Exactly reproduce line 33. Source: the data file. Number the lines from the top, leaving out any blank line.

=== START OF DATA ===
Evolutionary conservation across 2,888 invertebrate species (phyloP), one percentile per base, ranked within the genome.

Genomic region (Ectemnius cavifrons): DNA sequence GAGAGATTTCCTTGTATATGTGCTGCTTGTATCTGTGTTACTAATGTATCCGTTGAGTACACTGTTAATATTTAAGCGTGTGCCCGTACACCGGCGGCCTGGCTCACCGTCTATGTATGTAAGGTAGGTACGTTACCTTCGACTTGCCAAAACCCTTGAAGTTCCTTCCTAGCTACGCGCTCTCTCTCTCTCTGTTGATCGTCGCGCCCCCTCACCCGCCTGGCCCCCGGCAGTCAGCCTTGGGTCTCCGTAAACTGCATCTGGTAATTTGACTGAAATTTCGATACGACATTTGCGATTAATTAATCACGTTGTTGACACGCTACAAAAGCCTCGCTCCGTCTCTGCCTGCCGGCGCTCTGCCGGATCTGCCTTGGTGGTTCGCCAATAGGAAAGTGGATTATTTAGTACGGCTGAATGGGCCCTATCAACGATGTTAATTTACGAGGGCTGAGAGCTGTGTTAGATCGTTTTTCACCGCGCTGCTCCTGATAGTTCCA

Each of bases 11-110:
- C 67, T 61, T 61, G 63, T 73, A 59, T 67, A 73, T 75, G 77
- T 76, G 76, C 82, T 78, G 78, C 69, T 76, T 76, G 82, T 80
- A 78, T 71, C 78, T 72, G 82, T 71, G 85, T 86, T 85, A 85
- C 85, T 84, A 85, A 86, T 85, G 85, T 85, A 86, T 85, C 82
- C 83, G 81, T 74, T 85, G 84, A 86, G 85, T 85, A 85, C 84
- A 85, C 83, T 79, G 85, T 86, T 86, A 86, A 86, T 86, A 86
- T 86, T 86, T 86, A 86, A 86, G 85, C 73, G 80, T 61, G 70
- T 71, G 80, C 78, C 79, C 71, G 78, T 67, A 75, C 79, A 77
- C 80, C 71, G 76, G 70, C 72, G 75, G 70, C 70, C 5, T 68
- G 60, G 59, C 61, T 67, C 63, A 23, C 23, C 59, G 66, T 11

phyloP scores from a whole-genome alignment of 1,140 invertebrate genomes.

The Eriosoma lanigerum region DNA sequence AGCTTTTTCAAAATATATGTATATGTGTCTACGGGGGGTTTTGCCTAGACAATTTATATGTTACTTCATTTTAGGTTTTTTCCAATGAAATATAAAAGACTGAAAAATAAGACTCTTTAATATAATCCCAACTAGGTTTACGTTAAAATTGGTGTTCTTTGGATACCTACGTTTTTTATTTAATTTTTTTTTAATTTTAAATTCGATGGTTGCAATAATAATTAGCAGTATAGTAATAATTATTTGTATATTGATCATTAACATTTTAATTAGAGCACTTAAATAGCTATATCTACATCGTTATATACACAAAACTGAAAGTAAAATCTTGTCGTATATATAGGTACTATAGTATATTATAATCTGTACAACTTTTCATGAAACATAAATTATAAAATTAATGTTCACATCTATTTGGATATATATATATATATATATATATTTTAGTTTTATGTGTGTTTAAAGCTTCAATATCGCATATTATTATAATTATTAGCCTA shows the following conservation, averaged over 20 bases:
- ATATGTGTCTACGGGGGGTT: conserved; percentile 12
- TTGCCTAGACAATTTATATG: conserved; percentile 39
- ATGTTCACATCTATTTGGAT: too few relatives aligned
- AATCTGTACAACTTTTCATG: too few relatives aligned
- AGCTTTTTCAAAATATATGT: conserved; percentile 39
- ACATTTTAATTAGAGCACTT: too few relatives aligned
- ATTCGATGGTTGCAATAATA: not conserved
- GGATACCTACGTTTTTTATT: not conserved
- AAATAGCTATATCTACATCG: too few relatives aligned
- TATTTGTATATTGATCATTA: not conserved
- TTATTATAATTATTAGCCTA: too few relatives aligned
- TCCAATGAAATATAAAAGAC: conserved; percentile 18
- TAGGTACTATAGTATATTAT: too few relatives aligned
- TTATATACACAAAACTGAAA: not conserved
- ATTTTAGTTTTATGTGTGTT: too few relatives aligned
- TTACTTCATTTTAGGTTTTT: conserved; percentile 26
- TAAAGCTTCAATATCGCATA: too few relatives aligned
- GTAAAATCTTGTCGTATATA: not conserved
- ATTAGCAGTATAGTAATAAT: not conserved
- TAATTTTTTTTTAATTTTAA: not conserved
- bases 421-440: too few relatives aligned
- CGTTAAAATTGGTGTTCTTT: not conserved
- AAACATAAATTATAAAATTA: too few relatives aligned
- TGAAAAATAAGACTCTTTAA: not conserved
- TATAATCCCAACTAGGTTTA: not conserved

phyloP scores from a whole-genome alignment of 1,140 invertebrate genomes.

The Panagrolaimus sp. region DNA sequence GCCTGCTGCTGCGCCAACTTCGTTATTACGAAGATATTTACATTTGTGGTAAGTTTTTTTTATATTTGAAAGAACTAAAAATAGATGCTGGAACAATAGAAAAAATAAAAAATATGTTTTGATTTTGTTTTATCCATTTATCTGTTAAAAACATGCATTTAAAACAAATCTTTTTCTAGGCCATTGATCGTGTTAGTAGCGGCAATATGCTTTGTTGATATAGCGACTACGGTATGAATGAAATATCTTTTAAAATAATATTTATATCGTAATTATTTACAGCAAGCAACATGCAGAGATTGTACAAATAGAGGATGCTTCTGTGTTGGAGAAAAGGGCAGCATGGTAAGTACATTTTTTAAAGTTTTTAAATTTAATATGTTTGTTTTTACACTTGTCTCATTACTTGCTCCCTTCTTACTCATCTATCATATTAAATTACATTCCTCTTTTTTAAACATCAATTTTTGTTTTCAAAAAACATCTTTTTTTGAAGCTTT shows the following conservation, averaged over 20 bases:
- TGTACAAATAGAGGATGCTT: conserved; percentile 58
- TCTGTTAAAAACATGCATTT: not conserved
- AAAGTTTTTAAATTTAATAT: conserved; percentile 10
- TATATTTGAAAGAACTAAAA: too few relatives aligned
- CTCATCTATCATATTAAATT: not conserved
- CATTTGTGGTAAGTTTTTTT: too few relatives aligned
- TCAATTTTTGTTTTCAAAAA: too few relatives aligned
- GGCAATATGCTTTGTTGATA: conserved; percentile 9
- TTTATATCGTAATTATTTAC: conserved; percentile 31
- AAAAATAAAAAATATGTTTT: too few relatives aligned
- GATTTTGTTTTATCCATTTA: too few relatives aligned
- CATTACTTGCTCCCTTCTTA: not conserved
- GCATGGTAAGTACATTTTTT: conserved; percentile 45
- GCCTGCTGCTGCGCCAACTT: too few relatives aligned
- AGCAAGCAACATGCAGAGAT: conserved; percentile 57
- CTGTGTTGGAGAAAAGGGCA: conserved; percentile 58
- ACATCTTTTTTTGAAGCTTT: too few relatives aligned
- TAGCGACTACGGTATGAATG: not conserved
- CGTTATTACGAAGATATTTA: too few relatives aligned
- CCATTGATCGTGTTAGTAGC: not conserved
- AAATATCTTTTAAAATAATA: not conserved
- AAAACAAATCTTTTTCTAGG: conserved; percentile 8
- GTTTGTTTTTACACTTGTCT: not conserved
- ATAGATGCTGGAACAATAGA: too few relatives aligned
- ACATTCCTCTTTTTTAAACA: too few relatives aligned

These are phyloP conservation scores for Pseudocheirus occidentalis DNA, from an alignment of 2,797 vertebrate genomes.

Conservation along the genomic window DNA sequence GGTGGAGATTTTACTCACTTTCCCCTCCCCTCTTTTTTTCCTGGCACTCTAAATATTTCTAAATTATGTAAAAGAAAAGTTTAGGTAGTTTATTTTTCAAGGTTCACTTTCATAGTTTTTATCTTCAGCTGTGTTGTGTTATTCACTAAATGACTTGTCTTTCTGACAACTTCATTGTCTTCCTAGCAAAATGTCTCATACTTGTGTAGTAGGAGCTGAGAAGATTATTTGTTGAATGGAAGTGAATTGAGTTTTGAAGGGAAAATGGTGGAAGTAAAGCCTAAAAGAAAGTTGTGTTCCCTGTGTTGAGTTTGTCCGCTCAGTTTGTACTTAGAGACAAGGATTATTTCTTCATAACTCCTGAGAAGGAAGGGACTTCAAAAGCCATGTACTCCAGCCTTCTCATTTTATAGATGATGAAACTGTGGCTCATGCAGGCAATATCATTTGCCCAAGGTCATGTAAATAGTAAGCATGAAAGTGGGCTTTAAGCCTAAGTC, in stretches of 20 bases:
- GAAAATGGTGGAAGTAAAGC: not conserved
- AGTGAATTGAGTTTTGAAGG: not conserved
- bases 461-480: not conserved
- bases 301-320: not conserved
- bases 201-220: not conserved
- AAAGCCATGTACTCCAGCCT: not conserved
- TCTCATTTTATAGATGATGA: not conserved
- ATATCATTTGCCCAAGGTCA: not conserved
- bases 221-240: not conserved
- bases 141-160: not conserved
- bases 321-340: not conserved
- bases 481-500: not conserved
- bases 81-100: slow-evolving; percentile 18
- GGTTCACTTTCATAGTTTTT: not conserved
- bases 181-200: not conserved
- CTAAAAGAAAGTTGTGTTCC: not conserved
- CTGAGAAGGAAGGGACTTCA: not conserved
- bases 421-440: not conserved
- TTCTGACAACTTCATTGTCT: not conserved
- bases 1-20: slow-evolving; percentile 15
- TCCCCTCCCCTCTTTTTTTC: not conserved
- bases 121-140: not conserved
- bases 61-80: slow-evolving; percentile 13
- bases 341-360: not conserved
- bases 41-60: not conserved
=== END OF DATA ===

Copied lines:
- GTAAAATCTTGTCGTATATA: not conserved